Have you ever been up late at night, unable to sleep, wondering how you might one day decode all the digits on your credit card number? Perhaps it requires a World War II code-breaking device, you muse.
Well, it isn’t quite that complicated, but there are parallels. Everything involving decoding credit numbers goes back to computers, and computers are what banks and issuers are reliant upon. So, yes, you kind of do need a code-breaking device — and that’s what this article is.
Card numbers are not random. In fact, each number has a very specific purpose, the last digit of which is the most important. Each set of digits that form a credit card number are pumped out by a special algorithm known as the Luhn formula. This algorithm is set up so a given combination of numbers must be divisible by 10.
When you swipe your credit card, the number is sent to the processor, and those digits are verified to see if they conform to the Luhn algorithm. If they don’t, the card is invalid.
That last digit in the string of numbers is called the “check number,” which ties off the algorithm so it is divisible by 10.
So now we know about the last digit. What about all the others? Each card company has its own formula.
Visa’s cards always start with the number 4. The next five numbers represent the actual bank that the card is issued under. Digits seven through 13 represent the account number for the cardholder, which may be different from your actual account number. The 13th digit is the check number.
For cards with 16 digits, the account number is two digits longer.
This is essentially the same as the Visa formula, but there’s a quirk. All MasterCards begin with the number 5. The second digit — combined with either the third, fourth or fifth — tells you the bank the card is issued under. All other numbers up to the 15th digit represent the account number. The 16th is the check number.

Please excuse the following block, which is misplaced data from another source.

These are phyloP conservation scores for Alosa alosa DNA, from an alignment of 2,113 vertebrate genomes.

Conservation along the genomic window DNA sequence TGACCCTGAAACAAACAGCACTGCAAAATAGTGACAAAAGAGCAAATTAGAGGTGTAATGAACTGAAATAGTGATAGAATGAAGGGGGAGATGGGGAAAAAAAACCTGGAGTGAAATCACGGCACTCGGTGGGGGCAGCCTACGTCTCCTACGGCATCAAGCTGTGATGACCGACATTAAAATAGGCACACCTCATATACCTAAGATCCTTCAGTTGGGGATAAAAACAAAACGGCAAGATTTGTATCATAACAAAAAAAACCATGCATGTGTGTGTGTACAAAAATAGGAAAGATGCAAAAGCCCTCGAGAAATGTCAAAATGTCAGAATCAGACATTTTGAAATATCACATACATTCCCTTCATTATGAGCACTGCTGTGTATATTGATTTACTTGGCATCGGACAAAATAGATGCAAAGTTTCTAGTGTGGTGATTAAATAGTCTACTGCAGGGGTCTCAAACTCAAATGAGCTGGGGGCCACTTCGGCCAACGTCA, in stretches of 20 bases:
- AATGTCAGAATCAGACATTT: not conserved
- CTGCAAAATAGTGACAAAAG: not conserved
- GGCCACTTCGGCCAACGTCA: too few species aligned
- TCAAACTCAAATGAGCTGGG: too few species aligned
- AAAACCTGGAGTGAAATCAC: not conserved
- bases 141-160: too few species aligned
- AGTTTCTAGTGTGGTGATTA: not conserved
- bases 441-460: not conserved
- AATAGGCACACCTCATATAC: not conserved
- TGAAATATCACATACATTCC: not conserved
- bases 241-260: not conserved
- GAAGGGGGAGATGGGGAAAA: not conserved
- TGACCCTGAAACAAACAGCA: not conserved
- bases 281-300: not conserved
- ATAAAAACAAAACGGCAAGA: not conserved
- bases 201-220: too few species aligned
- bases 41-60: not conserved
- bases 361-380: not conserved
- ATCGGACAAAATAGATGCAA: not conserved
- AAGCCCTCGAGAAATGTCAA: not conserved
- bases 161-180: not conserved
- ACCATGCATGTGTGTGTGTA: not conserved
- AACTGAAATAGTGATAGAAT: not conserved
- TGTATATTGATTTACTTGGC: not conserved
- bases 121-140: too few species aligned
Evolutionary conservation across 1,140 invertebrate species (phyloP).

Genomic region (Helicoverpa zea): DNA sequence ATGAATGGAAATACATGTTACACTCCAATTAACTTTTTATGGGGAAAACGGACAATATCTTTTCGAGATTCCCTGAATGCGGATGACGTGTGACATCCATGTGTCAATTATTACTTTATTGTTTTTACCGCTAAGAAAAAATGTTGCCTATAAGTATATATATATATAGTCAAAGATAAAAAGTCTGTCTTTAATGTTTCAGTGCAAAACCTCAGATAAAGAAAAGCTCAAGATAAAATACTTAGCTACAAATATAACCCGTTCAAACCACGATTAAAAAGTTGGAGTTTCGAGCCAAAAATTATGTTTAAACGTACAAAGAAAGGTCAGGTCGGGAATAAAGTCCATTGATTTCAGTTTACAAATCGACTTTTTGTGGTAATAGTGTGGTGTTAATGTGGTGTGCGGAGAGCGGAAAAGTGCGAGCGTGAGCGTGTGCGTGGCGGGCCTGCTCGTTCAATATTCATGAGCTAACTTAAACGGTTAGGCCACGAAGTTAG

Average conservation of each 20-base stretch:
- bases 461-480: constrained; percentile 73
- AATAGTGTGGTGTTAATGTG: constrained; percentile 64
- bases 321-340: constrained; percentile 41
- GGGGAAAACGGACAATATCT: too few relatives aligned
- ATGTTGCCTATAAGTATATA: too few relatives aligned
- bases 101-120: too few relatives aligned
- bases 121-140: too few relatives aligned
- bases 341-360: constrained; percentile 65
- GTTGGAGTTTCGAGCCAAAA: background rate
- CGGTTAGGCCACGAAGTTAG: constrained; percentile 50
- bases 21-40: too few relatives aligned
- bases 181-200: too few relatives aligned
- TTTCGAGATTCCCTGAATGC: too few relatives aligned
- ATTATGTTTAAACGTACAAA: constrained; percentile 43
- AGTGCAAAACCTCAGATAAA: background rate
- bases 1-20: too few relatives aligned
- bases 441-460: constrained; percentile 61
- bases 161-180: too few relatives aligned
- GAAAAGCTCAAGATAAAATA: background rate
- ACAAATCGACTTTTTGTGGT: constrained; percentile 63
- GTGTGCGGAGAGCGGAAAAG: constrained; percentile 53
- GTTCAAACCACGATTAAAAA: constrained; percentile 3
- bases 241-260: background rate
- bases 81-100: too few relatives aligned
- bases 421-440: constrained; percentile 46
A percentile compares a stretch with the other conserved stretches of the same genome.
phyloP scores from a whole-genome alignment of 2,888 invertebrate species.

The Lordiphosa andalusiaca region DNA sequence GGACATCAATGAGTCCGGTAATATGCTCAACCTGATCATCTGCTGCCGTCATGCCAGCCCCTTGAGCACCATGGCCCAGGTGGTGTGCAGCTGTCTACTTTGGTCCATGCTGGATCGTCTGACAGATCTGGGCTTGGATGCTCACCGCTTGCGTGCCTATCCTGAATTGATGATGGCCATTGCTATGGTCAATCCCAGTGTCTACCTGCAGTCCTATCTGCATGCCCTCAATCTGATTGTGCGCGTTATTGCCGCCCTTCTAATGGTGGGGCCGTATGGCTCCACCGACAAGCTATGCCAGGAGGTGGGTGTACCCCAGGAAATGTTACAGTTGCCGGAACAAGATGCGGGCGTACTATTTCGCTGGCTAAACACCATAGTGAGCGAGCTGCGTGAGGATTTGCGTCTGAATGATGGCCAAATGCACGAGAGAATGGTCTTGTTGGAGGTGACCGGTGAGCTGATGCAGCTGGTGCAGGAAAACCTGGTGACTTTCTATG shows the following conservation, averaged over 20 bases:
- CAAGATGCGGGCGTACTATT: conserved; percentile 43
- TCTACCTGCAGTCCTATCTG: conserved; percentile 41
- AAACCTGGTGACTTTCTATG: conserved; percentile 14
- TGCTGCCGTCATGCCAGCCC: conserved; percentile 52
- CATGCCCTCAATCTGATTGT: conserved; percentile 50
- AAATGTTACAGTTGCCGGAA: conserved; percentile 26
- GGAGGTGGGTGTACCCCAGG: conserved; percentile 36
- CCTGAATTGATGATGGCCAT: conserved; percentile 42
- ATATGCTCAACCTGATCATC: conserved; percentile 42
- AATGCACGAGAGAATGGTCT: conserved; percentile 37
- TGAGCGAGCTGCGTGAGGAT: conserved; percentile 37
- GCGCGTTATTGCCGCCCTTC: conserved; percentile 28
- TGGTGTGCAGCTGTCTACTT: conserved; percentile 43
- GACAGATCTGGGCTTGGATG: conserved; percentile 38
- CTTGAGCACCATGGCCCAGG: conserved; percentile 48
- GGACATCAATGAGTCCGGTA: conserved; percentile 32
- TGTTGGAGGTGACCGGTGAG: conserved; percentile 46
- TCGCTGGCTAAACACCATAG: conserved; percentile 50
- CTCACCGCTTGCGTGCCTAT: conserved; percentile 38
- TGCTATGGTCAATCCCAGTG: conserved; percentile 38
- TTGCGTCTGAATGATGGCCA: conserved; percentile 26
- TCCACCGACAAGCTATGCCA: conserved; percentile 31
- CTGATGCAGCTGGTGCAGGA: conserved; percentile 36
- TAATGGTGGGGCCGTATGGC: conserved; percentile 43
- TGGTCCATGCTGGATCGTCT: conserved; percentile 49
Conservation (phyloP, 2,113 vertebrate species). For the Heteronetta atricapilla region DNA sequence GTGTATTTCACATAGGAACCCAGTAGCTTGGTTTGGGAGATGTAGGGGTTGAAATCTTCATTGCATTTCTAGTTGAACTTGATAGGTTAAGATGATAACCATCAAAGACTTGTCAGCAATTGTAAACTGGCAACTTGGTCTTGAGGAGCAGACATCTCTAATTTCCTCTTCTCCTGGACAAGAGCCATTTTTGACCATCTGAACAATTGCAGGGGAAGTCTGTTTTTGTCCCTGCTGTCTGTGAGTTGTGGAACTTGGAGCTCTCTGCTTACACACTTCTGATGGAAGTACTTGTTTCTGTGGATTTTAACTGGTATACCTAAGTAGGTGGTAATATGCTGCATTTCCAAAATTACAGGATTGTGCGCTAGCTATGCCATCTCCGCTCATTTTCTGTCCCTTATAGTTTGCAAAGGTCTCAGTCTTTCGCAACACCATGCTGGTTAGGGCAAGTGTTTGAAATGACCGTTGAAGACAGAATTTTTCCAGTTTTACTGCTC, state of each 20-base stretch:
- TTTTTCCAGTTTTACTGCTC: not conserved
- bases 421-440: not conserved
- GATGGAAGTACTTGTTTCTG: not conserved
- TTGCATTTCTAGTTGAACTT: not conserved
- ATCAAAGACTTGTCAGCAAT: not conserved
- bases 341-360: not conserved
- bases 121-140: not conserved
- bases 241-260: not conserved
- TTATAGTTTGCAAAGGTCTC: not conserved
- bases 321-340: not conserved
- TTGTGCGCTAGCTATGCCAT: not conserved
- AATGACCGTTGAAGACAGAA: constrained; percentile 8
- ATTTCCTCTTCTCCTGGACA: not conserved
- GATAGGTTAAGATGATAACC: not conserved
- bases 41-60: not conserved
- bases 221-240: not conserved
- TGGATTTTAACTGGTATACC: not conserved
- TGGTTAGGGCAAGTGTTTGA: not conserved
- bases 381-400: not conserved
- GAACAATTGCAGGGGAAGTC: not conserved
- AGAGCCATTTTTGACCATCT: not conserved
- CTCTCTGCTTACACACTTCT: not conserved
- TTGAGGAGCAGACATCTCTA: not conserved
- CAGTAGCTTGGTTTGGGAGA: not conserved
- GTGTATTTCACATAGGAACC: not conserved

All American Express cards begin with either 34 or 37. The third digit denotes the kind of American Express card you hold. The fourth digit tells what currency the card is issued in. The fifth through 11th digits are the account number, and the next three go deeper, providing the card number within that account. Once again, the final digit is the check number.
A few other notable rules. Diner’s Club and Carte Blanche also start with the number 3. Discover Card has been assigned the number 6 as its first digit.
Impress your friends
If you want to be the life of the party, you can show people whether or not a card is valid.
For cards with 16 digits, note the first number, and then multiply each alternating number after that by two. Next, you take any double-digit numbers and add them to form a single digit. (Take the number 7, and double it to 14. Add 1 and 4 together to get 5.) Now go back to the numbers you haven’t done anything with (which will also be alternating). Add them up. You should get a multiple of 10. If so, the card is valid.
If not, call the police. Your friend has a counterfeit card!
Man with credit card image via Shutterstock.